China has completed the initial testing of a small hypersonic prototype aircraft for civilian use, paving the way for developing a full-sized hypersonic aircraft that can travel six times the speed of sound.
The first phase of testing for the Nanqiang No. 1, a model that will probably serve as a technology demonstrator for a hypersonic airliner, is now complete. The model, referred to as a prototype, has undergone testing in a lab in the Chinese province of Fujian.
According to the report, the crewless aircraft weighs just 500 kilograms (1,100 pounds). Scientists working on the project hope to complete the test program and move on to building a flyable prototype by 2025.
The report does not specify what types of tests were carried out. However, a photograph attached to the report indicates that it was wind tunnel testing. Test flights are expected to be completed by 2025, Hong Kong-based SCMP reported.
Turbofan, rockets, and ramjet engines will propel the rocket. It will have space for up to 10 passengers and be able to travel at up to Mach 6 speeds (six times the speed of sound). By 2035, the production of the unnamed Chinese hypersonic airliner is anticipated to begin, the report explained.
Lead project scientist Yin Zeyong stated in a paper published in Acta Aeronautica et Astronautica Sinica, a peer-reviewed journal run by the China Society of Aeronautics and Astronautics, “the breakthrough of this technology will greatly shorten the round-the-world flight time,” the report added.
“It can change human civilization,” said Yin, director of science and technology with the Aero Engine Corporation of China. According to Yin’s team, hypersonic flight technology could reduce global travel time to under two hours.
A Unique Power System
Major military powers like Russia, China, and the US have been developing hypersonic technology up until now.
A hypersonic missile can strike a valuable target before most missile defense systems respond. However, many private companies are currently working on developing hypersonic technology for future civilian applications.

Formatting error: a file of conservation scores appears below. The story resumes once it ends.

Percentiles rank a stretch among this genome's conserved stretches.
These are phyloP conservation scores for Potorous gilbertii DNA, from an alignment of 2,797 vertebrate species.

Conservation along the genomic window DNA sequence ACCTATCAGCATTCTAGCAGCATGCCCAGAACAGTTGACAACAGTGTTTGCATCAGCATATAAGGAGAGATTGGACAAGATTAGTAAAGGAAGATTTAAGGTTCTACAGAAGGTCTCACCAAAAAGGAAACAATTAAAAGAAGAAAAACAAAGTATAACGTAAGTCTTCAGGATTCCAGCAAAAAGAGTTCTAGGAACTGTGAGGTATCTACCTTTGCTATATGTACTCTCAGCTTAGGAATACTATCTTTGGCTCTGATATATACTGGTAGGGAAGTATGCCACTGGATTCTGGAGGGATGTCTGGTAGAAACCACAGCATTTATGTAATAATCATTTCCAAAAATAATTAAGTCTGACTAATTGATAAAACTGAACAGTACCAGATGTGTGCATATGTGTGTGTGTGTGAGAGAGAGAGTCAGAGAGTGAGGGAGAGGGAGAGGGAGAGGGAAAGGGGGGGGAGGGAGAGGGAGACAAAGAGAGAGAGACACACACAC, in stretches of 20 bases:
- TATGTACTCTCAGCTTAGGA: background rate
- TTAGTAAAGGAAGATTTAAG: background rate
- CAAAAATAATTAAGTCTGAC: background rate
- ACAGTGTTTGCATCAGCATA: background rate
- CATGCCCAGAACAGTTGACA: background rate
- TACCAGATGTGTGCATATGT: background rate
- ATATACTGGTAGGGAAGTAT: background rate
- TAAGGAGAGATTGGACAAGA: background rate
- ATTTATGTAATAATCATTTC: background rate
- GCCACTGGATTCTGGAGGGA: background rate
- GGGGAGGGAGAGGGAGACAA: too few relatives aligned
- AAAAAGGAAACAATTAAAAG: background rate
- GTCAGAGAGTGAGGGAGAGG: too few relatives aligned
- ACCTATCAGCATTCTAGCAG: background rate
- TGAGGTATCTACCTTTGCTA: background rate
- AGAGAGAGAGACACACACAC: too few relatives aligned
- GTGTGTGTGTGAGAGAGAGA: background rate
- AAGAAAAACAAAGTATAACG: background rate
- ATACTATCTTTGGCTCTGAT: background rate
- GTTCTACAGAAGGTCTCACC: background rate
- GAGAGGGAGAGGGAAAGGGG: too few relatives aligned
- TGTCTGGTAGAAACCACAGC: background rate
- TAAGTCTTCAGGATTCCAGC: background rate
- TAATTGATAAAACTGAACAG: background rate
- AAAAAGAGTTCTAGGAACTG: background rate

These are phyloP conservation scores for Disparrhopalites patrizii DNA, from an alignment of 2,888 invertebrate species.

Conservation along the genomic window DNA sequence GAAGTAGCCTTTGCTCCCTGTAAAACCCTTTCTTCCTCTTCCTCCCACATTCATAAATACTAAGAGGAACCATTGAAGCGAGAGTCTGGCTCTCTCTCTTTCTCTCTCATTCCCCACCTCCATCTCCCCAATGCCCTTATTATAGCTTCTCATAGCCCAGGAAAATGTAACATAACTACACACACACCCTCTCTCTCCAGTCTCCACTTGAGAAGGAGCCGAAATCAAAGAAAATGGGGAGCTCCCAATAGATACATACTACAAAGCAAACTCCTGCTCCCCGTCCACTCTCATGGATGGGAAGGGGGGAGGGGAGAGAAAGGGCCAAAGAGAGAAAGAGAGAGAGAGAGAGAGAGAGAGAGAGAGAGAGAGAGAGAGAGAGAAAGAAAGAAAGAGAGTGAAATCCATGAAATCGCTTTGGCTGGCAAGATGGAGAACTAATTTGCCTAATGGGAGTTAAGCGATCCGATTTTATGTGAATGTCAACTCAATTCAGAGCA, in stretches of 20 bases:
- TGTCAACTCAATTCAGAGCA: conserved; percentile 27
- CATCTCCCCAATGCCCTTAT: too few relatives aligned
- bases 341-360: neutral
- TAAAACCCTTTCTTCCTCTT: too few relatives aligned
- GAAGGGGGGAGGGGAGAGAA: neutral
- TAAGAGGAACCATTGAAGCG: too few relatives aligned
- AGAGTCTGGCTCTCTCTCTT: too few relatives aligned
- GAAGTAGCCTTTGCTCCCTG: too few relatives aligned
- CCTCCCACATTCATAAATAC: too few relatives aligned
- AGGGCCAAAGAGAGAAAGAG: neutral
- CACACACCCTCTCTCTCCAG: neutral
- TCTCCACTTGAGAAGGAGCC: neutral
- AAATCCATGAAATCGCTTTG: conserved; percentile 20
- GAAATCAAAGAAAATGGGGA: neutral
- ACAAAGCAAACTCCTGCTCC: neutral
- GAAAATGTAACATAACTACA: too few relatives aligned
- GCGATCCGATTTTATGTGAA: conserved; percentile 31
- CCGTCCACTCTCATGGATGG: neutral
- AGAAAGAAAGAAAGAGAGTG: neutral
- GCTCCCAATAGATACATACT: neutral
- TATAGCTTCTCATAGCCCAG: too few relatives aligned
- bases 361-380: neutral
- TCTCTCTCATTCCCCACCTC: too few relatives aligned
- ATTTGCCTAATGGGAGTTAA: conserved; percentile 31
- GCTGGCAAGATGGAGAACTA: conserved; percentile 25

There is a fierce race among many nations to develop hypersonic technology. By 2035, China plans to create a small fleet of crewed hypersonic aircraft that can reach any location on Earth in a matter of hours.
Almost all Chinese hypersonic aircraft programs are still under wraps. The study by Yin and his colleagues at Xiamen University in southeast Fujian Province provided a rare window into the technical path and advancement in this sensitive field.
Nanqiang No. 1 uses a cutting-edge combined cycle engine known as MUTTER (multi-ducted twin-turbines ejector-ramjet/scramjet). This unique power system consists of two air-breathing ramjet or scramjet engines, a small rocket, and two turbine engines.
It is more complex than most previous proposals for hypersonic flight vehicles. Some experts were against the idea because adding the rocket could make the aircraft too heavy for a lengthy flight.
The MUTTER design was still pursued by Yin’s team along with several improvements to increase flight efficiency, such as requiring three different engine types to share a single air inlet. Early test flights, ground testing, and computer modeling indicated that the concept worked.
According to the researchers, the two turbines could deliver a strong thrust at speed under Mach 2 when taking off from a runway. Even though it is a small rocket engine, it would propel the aircraft to Mach 4. The aircraft would then start its main ramjet and sub-ramjet, accelerating it to a cruising speed of Mach 6.
Yin’s team kept the plane below the speed of sound during the initial test flights, which began in 2019. By the time the group finished writing the paper, the work had progressed to the second stage, increasing the speed to Mach 4.
The construction of a full-sized passenger plane weighing 72 tons would likely begin in 2025. The project is also fraught with difficulties. For instance, it is unclear whether the small rocket engine can be reused after being tested in extreme conditions.
A hypersonic airliner would carry ten adult passengers, accounting for only about 2% of its total weight. Yin believes that for the technology to be commercially appealing, it must be more efficient. In an emergency, the researchers must also develop an effective plan for slowing down and landing the aircraft quickly.
Nevertheless, China is among countries that have made significant investments in hypersonic vehicles. The hypersonic airliner project follows earlier announcements of multiple hypersonic weapon tests in the country.
Besides that, several Western companies, including Hermeus and Exosonic, have declared that they are currently working on developing hypersonic aircraft that could be utilized for both military and civilian purposes.